Ralph Lauren is suing its insurer after the American fashion label was barred from claiming the full amount of its business loss insurance.
The fashion company saw first quarter losses of $112 million, and revenue dropped 66% overall compared to last year. Ralph Lauren’s wholesale business for the quarter also saw a staggering 93% drop.
When Ralph Lauren filed a claim for its financial losses resulting from the pandemic, its insurer Factory Mutual Insurance allegedly attempted to limit coverage. The fashion company had purchased the “all-risk” insurance policy just last year, which is worth $700 million.
In the lawsuit, Ralph Lauren alleged that Factory Mutual cited a clause in its contract involving “contamination,” which limits the scope of the policy’s coverage related to any claims around COVID-19; the insurer maintains that due to this clause, Ralph Lauren cannot claim on the full policy.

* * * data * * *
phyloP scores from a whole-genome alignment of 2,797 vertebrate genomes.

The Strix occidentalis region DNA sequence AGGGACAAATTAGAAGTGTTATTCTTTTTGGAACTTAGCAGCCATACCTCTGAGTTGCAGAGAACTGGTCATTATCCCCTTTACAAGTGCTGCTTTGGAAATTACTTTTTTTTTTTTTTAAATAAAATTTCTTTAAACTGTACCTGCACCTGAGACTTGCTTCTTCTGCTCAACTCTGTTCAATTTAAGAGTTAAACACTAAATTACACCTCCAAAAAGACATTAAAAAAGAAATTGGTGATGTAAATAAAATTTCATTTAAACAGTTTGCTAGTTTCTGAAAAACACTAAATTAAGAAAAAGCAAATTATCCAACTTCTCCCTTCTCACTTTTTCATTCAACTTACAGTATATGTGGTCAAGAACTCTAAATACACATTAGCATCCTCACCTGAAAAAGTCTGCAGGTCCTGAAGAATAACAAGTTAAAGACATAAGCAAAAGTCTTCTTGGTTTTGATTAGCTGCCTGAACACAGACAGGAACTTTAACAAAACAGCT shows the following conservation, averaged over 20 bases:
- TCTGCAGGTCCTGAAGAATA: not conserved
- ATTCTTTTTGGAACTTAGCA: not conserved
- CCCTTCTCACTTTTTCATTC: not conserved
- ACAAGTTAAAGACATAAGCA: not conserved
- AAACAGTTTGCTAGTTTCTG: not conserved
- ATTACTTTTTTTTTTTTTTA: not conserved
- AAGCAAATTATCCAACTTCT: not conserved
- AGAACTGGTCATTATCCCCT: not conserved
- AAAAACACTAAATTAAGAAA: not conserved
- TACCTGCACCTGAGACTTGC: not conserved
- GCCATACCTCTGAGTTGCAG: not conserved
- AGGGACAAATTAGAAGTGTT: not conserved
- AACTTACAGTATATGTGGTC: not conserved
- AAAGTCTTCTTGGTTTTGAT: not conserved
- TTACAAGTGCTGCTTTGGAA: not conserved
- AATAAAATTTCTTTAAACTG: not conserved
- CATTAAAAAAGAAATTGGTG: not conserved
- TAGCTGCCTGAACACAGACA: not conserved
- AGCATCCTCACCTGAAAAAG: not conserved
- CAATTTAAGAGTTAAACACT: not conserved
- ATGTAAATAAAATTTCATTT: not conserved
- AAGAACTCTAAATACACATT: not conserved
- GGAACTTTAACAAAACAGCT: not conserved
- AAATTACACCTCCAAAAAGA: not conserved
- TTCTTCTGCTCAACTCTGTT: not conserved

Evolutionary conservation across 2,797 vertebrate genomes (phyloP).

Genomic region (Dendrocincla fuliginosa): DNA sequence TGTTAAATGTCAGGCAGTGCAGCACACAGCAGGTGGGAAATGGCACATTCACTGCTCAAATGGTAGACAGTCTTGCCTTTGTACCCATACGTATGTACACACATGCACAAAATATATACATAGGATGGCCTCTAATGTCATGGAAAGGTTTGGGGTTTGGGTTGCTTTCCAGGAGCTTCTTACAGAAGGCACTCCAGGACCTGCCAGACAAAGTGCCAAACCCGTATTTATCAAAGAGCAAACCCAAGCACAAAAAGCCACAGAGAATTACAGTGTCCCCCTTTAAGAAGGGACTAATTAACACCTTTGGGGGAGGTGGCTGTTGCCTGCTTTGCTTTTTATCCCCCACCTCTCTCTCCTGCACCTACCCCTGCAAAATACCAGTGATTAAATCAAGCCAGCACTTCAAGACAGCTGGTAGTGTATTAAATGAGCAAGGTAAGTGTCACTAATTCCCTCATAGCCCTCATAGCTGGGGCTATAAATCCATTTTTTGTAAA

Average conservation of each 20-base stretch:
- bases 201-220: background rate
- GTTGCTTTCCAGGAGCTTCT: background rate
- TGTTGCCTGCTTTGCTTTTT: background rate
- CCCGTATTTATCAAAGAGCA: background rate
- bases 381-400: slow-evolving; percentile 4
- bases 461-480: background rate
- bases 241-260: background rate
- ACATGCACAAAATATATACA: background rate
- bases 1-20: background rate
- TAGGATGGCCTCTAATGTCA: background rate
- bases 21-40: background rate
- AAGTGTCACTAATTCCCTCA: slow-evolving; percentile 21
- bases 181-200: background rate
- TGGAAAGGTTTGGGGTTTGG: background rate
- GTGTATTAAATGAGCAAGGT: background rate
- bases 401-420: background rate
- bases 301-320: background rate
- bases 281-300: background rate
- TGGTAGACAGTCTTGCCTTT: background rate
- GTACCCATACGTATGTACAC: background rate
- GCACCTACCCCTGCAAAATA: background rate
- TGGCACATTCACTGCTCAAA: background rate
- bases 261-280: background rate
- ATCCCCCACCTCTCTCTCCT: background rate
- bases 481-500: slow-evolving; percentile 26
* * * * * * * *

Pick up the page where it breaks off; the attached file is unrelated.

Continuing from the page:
“To the extent Factory Mutual contends that the policy’s ‘contamination’ exclusion bars coverage for loss caused by ‘communicable disease’ or some other aspect of Ralph Lauren Corp.’s claim, the policy is ambiguous because it is susceptible to more than one reasonable interpretation and, therefore, must be construed in favor of coverage,” the fashion company’s lawyers said.
Ralph Lauren additionally alleged that it is not the only company being affected by this contamination clause, saying that Factory Mutual has even sent out “talking points” to all its representatives to make sure that such claims are denied for all policyholders. The clothing brand believes this approach constitutes fraud and breach of contract.
“The Factory Mutual talking points are intended to defraud policyholders from the coverage that each is contractually entitled to for the physical loss and damage to property caused by COVID-19,” the lawsuit said.
Women’s Wear Daily reported that Ralph Lauren is asking the court to declare that the company has full access to the $700 million amount, that there is no applicable exclusion, and that Factory Mutual violated the New Jersey Consumer Fraud Act. On top of the judgments, the fashion label is seeking damages in excess of $75,000.